OEI will determine the appropriateness of Medicare payments for certain items of durable medical equipment, such as power wheelchairs, wound care equipment and supplies, and glucose test strips. OEI will assess whether the suppliers’ documentation supports the claim, whether the item was medically necessary, and/or whether the beneficiary actually received the item.

D. Medicare Managed Care

OAS will carry over the following audits from last year’s Work Plan, and managed care organizations should consider them as continuing risk areas:

  • Administrative costs
  • Managed care encounter data
  • Marketing practices of managed care organizations

E. Medicare Contractor Operations

The following audits have been carried over from last year’s Work Plan, and will continue to serve as risk areas for Medicare contractors:

  • Pre-award reviews of contract proposals
  • Contractors’ administrative costs
  • Pension segmentation, costs, and closing
  • CMS oversight of contractor performance
  • Duplicate Medicare Part B payments
  • Handling of beneficiary inquiries and appeals
  • Provider education and training

F. Home Health

OAS will carry over the following audits from last year’s Work Plan; home health agencies should consider them as continuing risk areas:

  • Home health outlier payments
  • Enhanced payments for home health therapy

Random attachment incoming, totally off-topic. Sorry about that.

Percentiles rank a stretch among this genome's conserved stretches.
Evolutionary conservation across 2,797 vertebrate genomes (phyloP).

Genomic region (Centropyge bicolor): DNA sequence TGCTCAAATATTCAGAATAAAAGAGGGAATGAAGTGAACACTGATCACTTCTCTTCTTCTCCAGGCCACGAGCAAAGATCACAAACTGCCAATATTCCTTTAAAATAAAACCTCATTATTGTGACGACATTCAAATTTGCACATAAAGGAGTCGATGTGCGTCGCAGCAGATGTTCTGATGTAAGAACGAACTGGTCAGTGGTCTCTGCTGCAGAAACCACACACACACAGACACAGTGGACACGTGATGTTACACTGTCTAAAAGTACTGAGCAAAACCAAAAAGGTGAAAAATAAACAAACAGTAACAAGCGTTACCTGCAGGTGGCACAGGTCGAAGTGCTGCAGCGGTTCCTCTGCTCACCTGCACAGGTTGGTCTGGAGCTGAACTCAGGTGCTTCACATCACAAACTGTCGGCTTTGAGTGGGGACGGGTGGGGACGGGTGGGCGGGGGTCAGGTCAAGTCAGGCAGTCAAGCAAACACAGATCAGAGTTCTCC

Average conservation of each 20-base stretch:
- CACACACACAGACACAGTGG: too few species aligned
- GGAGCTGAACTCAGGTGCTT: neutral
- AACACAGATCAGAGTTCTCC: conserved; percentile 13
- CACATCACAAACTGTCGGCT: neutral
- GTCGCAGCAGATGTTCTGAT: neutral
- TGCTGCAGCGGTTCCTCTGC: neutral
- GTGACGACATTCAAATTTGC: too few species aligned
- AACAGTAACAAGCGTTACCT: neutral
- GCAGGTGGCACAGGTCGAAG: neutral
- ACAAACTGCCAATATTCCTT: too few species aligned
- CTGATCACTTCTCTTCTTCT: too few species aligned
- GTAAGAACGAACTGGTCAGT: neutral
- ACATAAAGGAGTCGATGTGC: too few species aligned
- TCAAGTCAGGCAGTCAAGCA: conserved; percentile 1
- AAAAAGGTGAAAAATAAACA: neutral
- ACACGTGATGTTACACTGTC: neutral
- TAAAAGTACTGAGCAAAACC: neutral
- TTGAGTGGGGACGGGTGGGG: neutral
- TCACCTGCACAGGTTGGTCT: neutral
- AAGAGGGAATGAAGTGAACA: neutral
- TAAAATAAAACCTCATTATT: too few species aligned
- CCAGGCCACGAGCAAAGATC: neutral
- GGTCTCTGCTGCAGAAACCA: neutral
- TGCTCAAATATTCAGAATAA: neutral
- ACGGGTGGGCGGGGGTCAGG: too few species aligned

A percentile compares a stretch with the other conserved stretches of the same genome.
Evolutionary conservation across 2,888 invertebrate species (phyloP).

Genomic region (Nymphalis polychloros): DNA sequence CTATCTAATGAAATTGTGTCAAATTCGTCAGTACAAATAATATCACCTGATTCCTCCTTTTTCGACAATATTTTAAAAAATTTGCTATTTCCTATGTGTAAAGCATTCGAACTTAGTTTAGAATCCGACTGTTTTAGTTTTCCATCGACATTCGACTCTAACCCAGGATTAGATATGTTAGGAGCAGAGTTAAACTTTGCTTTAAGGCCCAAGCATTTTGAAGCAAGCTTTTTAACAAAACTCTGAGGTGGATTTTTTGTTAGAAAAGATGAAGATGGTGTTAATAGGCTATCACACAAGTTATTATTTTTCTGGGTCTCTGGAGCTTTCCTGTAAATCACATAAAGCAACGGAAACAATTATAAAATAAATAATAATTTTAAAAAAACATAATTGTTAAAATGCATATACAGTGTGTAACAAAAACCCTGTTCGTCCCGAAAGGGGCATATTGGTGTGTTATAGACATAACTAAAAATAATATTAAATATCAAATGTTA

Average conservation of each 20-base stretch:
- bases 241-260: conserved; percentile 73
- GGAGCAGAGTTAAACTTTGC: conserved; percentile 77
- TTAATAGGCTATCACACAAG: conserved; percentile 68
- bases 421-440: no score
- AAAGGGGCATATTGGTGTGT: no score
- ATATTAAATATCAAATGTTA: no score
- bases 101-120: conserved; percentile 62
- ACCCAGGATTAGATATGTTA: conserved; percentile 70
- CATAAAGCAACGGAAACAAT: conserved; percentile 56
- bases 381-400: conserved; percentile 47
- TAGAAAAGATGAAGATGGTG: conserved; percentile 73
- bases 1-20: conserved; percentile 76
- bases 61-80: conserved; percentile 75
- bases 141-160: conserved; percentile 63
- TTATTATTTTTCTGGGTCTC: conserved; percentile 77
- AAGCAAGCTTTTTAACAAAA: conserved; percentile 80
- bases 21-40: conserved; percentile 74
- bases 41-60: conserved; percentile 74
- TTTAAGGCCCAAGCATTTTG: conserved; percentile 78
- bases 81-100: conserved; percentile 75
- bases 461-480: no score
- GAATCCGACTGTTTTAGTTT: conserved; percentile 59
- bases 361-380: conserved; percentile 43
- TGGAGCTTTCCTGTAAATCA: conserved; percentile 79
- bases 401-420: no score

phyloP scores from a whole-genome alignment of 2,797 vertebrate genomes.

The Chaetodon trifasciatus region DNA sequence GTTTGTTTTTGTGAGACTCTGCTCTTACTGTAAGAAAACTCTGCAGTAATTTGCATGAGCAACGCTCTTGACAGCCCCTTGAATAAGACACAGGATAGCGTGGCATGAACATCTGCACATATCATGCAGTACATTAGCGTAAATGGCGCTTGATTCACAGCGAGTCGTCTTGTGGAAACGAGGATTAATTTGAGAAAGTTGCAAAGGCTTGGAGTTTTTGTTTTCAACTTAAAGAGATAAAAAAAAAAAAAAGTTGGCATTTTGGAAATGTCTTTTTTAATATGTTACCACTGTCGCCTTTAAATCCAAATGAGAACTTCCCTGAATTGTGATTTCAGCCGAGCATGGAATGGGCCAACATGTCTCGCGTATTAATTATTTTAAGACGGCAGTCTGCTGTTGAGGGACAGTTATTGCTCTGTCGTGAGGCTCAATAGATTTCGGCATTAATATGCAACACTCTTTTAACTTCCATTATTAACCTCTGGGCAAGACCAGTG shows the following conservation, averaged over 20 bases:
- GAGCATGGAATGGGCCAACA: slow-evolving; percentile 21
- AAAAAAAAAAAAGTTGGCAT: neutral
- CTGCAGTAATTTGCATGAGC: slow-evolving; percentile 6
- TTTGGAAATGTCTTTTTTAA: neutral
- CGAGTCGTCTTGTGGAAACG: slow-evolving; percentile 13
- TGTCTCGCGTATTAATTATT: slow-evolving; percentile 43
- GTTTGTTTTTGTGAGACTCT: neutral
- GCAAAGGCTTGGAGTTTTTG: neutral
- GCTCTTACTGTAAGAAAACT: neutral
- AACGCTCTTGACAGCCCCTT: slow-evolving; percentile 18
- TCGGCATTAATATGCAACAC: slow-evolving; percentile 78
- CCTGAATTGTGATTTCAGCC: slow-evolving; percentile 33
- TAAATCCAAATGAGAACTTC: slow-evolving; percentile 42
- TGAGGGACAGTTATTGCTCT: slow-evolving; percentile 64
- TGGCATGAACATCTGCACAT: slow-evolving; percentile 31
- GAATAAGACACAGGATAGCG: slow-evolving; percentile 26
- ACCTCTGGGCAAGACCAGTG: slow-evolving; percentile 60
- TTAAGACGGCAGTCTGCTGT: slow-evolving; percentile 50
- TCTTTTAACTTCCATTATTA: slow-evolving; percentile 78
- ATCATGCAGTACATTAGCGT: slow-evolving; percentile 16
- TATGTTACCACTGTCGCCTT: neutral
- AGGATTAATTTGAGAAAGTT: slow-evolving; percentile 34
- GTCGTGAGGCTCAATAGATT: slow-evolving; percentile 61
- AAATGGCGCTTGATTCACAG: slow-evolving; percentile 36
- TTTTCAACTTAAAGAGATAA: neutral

G. Nursing Homes

OIG will be instituting several new inspections into two skilled nursing facility related issues. The OEI will look into SNF use of the additional funds provided by the forecast error correction rule. Second, the OIG will consider SNF involvement in consecutive inpatient stays. Nursing facilities should consider these inspections as predictors of future audits or investigations. The only new nursing home audit for 2006 has been identified as follows:

Skilled Nursing Facility Payments for Day of Discharge
OAS will determine whether Medicare is inappropriately paying SNFs for day-of-discharge services.

Finally, the OIG will continue to pursue the following audits from last year’s Work Plan, and nursing homes should consider them as continuing risk areas:

  • Skilled nursing facility consolidated billing
  • Skilled nursing facility rehabilitation and infusion therapy services


Not surprisingly, in addition to its investigative initiatives, the OIG’s 2006 focus on Part D will include a series of planned audits and evaluations on Prescription Drug Plans (“PDPs”) and Medicare Advantage Prescription Drug Plans (“MA-PDs”). As the benefit is launched, OIG will be looking to see that plans are complying with Part D laws and regulations and CMS guidance. Other health care entities whose operations include Part D should also review these items, especially pharmacy benefit managers and pharmaceutical manufacturers.